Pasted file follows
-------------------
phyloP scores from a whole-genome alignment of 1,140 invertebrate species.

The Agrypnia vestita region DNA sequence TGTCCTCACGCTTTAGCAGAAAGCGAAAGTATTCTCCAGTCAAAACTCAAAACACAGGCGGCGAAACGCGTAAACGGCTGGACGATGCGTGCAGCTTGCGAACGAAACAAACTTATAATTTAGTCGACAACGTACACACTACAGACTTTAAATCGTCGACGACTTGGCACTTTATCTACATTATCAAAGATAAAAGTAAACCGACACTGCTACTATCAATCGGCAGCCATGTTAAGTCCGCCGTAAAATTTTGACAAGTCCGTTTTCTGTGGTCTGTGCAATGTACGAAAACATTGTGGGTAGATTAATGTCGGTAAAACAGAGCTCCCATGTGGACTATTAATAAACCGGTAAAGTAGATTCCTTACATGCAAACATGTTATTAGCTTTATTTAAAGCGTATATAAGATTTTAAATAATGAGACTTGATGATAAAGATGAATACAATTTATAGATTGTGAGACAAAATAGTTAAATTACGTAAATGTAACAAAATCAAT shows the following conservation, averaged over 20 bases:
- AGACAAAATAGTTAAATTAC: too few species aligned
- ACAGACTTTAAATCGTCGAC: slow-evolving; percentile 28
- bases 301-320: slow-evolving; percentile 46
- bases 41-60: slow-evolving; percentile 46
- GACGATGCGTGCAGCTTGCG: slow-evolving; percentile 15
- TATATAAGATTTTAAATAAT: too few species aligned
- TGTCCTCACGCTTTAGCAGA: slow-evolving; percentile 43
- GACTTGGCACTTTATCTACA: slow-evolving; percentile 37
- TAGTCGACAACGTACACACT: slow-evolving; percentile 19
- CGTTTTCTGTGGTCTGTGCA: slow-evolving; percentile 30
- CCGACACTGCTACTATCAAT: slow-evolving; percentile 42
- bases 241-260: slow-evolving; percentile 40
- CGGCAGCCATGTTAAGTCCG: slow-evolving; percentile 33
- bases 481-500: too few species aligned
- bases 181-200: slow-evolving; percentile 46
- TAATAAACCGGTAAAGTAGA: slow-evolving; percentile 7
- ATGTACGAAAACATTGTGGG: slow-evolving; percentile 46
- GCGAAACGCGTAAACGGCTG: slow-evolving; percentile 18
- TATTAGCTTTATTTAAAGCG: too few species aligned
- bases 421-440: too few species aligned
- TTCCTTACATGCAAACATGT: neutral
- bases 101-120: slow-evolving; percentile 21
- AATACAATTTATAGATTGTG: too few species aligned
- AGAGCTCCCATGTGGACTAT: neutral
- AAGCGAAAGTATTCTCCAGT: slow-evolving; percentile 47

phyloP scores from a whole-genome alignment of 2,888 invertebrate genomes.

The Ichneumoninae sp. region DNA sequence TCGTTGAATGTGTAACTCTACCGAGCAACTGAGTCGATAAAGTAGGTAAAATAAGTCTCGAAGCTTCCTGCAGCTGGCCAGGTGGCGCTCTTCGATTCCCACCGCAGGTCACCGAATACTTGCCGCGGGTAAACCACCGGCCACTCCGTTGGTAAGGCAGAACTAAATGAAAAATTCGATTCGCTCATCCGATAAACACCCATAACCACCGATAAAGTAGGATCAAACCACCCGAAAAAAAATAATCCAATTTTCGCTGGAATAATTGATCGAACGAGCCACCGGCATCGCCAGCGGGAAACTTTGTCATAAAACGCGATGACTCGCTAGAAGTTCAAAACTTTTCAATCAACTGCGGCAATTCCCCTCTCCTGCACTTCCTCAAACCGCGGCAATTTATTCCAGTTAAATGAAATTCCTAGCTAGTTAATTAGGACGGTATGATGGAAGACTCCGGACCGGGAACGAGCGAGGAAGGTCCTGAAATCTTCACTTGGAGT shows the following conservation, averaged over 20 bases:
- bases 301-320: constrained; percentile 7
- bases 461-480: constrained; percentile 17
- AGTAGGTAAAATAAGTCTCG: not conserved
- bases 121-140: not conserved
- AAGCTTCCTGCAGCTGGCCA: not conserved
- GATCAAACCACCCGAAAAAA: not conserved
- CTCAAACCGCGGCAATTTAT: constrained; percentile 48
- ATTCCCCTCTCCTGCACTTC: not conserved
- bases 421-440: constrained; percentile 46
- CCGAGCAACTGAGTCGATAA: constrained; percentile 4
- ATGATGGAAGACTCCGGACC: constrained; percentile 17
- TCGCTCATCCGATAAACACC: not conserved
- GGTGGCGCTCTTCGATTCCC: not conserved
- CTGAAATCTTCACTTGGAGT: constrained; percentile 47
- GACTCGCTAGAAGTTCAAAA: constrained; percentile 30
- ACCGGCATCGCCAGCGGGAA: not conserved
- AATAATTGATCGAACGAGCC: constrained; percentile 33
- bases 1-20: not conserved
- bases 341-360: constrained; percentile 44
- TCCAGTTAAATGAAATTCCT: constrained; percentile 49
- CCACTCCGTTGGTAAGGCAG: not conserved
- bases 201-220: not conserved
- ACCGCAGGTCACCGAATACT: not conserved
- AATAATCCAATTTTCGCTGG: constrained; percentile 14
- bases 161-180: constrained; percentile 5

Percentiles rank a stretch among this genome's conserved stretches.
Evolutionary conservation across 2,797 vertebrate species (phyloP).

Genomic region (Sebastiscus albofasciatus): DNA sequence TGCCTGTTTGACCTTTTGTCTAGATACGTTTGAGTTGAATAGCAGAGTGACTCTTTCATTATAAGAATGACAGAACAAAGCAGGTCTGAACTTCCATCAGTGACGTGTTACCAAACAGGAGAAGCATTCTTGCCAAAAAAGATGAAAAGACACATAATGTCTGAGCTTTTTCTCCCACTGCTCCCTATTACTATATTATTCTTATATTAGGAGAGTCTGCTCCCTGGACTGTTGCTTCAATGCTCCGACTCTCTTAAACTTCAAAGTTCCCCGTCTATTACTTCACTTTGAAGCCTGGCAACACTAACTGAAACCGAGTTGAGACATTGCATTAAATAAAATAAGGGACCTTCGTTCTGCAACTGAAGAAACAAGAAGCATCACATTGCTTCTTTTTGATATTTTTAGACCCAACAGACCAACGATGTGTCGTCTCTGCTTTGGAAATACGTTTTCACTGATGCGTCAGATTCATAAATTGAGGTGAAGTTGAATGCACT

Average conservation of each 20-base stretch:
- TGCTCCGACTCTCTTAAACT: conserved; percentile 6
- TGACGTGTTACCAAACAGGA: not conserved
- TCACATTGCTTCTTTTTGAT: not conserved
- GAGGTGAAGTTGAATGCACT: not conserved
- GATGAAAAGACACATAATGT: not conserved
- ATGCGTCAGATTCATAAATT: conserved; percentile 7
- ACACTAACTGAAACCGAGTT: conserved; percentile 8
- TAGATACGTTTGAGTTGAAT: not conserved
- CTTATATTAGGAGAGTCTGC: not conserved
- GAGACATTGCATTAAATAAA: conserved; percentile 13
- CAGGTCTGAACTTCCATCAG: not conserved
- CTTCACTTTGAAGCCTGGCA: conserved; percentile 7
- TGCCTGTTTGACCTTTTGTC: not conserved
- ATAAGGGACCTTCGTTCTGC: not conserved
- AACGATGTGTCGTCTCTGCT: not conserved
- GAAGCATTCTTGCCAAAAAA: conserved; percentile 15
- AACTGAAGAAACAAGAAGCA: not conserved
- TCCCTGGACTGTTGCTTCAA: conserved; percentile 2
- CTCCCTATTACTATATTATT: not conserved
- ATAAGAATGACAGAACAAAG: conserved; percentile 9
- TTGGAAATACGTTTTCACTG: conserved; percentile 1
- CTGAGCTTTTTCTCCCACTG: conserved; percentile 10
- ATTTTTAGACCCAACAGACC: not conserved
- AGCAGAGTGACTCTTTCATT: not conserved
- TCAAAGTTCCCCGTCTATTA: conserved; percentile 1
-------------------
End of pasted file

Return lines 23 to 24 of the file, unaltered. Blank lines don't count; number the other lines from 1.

- TTCCTTACATGCAAACATGT: neutral
- bases 101-120: slow-evolving; percentile 21